The Dual-Road Theory

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The dual-route theory is a pivotal concept to aid in the understanding of the specific deficits patient LHD suffered from. The dual-route theory of reading consists of two pathways that are able to grasp orthographic inputs and produce phonological outputs. These two pathways are called the lexical and sub-lexical route. The two pathways are similar in that they commence with the visual perception of the word. This process is then followed by the letter recognition process of understanding what each letter means individually. After this initial process, the word is processed lexically or sub-lexically. The lexical route is used when the word observed is recognized and is stored as knowledge due to sight. This route is comprised of the semantic…show more content…
As mentioned, her visual perception is obstructed by her blindness in the right visual field. This explains why she is capable of reading the beginning of the word, which lies in her left visual field and fails to read the end of the word, which lies in her right visual field. The outcome of her reading the words usually results in words that simply do not exist. This occurs because her perception of the words leads her to read them incorrectly. The deficits are difficult to pin down using the frequency and regularity data because the data disparity is so insignificant. LHD performed pretty similarly no matter the frequency or regularity of the word. The fact however that the number of regular words correct isn’t significantly higher in comparison to the other words indicates some form of a reading deficit. For the reading words aloud vs naming orally spelled words, the deficits argued are very evident. LHD performed significantly better when it came to naming orally spelled words in comparison to reading the words aloud. The reason this occurred is due to visual perception not being a necessity for the naming of orally spelled words. In contrast, when she is asked to read words aloud, she is required to use her visual perception, thus leading to the poorer results. LHD’s spelling performance coincides with her orthographical output deficit due to her…show more content…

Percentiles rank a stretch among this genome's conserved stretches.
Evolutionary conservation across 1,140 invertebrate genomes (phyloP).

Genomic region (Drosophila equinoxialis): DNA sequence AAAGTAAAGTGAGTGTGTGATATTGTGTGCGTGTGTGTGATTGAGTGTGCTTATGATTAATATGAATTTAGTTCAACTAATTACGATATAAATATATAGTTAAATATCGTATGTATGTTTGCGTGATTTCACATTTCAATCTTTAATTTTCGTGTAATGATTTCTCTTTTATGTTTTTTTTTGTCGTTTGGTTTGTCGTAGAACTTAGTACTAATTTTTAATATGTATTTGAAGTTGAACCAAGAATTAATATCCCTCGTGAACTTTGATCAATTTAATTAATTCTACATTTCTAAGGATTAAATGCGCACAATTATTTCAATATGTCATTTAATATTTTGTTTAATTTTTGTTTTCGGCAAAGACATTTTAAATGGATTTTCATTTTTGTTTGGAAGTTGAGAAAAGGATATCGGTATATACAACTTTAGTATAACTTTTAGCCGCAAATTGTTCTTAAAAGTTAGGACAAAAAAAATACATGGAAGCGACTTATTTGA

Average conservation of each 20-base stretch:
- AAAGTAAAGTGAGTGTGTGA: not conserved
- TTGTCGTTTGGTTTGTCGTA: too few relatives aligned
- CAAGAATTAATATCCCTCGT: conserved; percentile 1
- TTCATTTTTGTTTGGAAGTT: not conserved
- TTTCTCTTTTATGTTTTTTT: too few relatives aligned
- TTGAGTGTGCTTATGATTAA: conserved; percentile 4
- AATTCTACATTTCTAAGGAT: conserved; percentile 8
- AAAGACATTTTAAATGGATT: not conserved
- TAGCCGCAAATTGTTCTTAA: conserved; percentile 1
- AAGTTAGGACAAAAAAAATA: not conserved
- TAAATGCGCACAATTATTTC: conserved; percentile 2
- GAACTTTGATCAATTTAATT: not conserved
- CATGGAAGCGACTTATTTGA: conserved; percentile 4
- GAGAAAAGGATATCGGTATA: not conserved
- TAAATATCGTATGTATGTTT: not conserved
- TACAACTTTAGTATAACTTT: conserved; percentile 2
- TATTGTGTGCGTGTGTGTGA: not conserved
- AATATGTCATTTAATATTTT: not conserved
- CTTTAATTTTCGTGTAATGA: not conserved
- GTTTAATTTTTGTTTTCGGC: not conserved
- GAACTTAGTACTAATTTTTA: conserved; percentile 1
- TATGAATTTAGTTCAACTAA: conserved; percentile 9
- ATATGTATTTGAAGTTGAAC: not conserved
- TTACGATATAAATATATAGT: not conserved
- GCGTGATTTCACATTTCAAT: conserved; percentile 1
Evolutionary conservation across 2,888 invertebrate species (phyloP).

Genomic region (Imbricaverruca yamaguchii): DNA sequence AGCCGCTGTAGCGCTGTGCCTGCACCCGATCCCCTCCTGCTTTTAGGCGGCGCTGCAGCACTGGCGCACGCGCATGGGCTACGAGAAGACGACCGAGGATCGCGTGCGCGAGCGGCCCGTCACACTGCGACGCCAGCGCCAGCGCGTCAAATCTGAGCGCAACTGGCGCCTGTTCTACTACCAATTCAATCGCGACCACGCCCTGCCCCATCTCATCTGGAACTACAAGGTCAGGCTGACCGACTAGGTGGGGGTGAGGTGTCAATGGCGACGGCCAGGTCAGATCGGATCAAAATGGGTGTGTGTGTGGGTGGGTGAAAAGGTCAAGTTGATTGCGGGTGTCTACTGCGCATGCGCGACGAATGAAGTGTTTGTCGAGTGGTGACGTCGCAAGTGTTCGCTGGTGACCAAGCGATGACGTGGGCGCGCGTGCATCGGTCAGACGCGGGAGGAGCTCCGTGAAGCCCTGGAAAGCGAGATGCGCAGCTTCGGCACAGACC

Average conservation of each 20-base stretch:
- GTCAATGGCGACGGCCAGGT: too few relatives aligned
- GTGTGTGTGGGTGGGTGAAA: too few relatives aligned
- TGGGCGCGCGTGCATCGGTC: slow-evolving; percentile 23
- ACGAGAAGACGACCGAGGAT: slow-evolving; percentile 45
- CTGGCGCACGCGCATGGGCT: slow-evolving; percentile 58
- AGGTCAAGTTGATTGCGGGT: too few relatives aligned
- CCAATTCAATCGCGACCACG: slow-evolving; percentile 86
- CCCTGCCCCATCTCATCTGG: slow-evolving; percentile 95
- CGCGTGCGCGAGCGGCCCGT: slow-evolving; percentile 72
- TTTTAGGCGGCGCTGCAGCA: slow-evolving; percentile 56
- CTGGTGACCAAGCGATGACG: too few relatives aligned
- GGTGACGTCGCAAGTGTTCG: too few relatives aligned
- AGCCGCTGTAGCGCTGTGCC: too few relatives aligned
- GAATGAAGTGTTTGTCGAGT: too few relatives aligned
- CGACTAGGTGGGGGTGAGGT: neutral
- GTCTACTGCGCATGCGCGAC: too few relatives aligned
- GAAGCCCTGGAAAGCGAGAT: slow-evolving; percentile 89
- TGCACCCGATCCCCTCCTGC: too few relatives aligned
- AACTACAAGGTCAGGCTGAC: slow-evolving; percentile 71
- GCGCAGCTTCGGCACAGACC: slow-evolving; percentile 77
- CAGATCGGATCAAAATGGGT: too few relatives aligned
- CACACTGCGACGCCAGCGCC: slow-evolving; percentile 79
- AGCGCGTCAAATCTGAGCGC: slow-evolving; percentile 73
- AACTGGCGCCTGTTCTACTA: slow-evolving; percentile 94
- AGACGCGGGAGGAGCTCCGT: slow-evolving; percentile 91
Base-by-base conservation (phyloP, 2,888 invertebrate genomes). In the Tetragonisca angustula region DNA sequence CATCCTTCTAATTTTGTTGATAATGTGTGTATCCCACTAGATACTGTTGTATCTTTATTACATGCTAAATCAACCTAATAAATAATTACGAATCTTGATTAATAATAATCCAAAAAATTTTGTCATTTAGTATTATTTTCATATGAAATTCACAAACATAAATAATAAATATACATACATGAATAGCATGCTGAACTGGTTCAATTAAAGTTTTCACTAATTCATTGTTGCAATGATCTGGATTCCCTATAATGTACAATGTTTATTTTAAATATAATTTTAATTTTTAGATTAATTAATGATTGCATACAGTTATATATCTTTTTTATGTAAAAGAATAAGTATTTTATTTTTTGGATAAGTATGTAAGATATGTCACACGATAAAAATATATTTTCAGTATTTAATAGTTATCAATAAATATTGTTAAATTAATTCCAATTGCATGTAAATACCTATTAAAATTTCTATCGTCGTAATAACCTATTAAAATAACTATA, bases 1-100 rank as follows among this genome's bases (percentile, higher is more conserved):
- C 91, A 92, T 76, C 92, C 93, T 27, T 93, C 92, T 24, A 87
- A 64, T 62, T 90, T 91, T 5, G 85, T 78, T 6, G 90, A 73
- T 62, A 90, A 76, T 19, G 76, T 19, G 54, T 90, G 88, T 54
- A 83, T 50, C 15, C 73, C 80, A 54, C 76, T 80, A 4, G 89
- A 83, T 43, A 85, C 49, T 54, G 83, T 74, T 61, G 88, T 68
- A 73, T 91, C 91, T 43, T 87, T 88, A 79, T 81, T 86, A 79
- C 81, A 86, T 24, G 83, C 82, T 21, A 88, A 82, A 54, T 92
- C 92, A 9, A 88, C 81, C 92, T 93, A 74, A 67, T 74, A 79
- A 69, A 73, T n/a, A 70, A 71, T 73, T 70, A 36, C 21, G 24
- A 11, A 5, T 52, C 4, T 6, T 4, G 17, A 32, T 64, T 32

The first task would be a string of letters either forming sensical or nonsensical words. She would be given fifty of these, one at a time on a piece of paper, and asked to read aloud the letters of the word. A poor performance would prove the deficit in visual perception to be true because she would expectedly be incapable of getting the letters in her right visual field correctly. However, if she were to successfully name all the letters, it would indicate that the visual perception is not the issue and that it lies somewhere else. Another task to test her deficit would be to allow her to watch a five second video with subtitles. Then, immediately following the video, play it once more without subtitles. Then, ask her to spell a word from the video that you give orally that was present in the beginning of a subtitle vs the end of a subtitle. She would be expected to perhaps do well on a word from the beginning of a subtitle due to her visual perception being intact on the left visual side thus the orthographical output may not really come in to play here due to the possibility of priming from the subtitles. However, she would be expected to fail on the end of a subtitle because her right visual field is obstructed meaning her visual perception would be of no assistance. This would require complete orthographical output when it comes to the spelling, which she would more than

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